People familiar with the company's plans suggest that distribution will be extremely limited, as the software is believed to have undergone a number of enhancements since its earlier appearance. Members of the vast Apple Developer Connection network are among those who are unlikely to see the new builds, they say, at least during the initial phase.
Unlike major Mac OS X releases of years past, Mac OS X 10.6 Snow Leopard will mark a temporary departure from user-oriented feature implementations in favor of a focus on performance and stability. This will include a tremendous amount of effort towards laying a foundation that will support the future directions of the microprocessor and graphics industries for years to come.
With the chipmakers indicating that the future of PC performance will largely be driven by an increase in the number of cores per processor, rather than raw clock speed, Snow Leopard will include a feature called Grand Central, which will allow developers to easily author applications that take advantage of 2-, 4-, 8- and even higher-core Macs without extensive knowledge of multi-threading and load balancing.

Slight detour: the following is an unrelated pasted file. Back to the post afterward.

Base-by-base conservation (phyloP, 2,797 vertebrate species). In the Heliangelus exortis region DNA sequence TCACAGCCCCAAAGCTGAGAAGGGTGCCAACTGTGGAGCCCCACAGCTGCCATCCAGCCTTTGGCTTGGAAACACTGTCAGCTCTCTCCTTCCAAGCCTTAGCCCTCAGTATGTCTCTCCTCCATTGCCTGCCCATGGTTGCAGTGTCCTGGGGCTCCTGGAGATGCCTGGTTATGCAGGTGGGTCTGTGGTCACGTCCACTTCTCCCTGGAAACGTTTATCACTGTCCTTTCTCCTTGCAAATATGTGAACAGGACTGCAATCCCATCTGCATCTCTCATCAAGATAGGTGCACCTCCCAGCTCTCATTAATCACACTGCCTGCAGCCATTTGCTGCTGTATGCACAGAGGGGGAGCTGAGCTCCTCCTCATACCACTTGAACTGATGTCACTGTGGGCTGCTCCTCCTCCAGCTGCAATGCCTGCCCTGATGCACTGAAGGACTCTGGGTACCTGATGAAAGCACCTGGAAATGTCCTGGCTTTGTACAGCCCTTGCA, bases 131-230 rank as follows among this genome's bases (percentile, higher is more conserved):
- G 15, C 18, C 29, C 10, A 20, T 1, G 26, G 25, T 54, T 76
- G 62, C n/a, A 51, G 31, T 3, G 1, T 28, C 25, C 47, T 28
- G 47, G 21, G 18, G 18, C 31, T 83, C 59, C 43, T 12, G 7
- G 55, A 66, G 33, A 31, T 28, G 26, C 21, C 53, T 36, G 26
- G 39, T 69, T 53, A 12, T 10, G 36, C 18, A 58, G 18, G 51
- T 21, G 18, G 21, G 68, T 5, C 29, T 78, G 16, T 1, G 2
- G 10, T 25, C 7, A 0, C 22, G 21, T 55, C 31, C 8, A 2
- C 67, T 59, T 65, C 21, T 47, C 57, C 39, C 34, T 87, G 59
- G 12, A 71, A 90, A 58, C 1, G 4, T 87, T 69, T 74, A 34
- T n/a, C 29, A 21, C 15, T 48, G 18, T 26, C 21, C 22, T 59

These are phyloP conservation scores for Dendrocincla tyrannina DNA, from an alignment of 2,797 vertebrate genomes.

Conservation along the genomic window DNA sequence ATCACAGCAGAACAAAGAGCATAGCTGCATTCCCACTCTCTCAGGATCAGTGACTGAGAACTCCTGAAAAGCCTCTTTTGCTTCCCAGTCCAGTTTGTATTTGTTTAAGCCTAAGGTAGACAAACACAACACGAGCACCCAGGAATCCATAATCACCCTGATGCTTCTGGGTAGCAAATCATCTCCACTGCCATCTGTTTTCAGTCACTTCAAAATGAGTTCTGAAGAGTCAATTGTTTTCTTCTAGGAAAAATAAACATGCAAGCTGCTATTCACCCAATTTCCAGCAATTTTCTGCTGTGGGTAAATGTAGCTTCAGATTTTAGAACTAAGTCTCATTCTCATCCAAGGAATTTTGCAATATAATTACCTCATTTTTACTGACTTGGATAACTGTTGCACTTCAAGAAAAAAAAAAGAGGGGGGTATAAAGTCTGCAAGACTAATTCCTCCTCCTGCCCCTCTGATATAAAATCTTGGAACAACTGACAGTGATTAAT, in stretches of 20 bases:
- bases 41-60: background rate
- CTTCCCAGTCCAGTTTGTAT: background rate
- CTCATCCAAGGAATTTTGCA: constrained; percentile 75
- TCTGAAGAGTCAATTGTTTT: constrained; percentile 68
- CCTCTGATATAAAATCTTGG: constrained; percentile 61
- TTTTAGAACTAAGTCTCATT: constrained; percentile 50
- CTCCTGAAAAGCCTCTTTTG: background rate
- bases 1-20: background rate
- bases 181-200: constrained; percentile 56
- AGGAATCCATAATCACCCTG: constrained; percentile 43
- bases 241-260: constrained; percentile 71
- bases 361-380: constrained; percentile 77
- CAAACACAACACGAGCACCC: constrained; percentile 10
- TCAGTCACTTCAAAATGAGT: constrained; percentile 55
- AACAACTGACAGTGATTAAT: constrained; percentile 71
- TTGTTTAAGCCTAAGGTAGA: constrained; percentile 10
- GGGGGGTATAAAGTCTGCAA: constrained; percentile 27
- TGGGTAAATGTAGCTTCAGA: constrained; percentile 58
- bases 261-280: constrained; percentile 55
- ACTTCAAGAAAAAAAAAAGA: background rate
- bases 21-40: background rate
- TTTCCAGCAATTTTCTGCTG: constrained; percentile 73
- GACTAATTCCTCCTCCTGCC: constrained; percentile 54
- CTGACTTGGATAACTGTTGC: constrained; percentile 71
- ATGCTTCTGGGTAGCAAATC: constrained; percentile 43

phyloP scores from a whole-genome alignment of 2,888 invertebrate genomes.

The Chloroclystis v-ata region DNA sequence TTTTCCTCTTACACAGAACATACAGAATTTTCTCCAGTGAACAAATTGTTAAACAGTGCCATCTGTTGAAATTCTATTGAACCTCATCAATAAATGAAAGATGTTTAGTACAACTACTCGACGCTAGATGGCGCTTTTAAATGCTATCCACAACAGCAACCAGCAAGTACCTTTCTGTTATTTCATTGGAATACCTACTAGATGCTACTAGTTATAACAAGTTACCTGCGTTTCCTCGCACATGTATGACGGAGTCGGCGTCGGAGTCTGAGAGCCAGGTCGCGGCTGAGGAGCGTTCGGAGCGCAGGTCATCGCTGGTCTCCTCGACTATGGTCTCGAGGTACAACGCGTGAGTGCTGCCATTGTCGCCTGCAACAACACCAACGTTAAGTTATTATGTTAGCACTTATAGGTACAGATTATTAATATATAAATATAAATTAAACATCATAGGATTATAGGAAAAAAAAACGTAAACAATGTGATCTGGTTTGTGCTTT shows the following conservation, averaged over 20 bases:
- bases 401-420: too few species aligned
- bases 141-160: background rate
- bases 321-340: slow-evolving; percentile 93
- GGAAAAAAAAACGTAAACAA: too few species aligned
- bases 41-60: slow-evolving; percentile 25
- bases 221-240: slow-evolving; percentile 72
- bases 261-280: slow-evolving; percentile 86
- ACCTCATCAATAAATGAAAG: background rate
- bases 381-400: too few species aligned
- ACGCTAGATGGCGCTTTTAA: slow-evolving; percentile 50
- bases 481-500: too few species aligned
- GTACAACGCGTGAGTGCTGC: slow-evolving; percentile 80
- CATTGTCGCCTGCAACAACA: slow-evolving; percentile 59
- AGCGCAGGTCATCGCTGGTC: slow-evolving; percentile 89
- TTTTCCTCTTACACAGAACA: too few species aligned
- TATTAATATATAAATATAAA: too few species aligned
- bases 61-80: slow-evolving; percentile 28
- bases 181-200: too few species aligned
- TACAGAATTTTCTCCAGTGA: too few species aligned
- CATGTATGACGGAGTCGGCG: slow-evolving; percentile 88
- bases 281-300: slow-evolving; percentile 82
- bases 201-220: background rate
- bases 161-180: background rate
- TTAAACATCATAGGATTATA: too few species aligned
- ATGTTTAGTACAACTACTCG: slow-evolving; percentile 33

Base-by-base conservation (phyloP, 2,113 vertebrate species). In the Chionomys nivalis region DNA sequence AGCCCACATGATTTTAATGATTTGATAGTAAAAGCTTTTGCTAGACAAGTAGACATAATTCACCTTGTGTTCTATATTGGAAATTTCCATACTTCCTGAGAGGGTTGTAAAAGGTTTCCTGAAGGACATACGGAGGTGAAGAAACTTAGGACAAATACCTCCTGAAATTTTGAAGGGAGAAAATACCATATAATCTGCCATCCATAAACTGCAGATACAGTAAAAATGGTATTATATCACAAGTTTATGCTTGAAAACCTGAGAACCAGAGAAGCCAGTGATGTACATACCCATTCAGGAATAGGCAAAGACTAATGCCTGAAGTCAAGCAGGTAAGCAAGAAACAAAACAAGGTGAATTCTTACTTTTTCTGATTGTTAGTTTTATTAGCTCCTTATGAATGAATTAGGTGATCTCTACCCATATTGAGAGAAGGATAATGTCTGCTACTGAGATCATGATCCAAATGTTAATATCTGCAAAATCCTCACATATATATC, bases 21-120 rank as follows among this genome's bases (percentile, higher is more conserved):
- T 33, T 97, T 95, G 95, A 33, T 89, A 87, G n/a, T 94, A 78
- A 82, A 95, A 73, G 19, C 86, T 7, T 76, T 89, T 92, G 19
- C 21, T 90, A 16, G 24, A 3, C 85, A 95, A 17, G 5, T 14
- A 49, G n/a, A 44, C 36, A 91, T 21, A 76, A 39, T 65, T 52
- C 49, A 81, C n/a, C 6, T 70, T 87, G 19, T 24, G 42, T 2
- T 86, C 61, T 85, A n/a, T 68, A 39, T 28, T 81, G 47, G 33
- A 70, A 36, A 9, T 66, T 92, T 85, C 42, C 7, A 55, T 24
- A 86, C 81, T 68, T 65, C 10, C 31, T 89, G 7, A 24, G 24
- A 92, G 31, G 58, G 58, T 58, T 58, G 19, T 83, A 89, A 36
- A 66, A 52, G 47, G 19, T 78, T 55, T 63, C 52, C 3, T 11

Similarly, a feature called Open Computing Language (or OpenCL), will let any application tap into the vast gigaflops of GPU computing power previously available only to graphics applications. Snow Leopard will also raise the software limit on system memory up to a theoretical 16TB of RAM and introduce a new version of QuickTime optimized for modern audio and video formats.
Word that Apple is set to expand testing of Snow Leopard comes just weeks before the company is expected to return focus to its Mac business with the introduction of radically redesigned MacBooks and MacBook Pros. Mac OS X 10.5.6, the next update to its existing Mac OS X 10.5 Leopard operating system, is also expected to surface around that time, and has been rumored to include native Blu-ray support.
Since its pre-release debut in June, AppleInsider has covered a number of smaller discoveries surrounding Snow Leopard, such icon support of QuickLook, dramatically smaller application packages, and the system's new multi-touch framework and text processing features.
We've also recently kicked off our Road to Snow Leopard series with a four-part segment covering upcoming improvements to 64-bit support, and offering readers a look at how those under-the-hood enhancements will benefit every day use:
Road to Mac OS X 10.6 Snow Leopard: 64-bits
Road to Mac OS X 10.6 Snow Leopard: 64-Bits
Road to Mac OS X 10.6 Snow Leopard: 64-bits, Santa Rosa, and more
Road to Mac OS X 10.6 Snow Leopard: twice the RAM, half the price, 64-bits
Road to Mac OS X 10.6 Snow Leopard: the future of 64-bit apps
Additional Snow Leopard news is aggregated on our Snow Leopard topics page.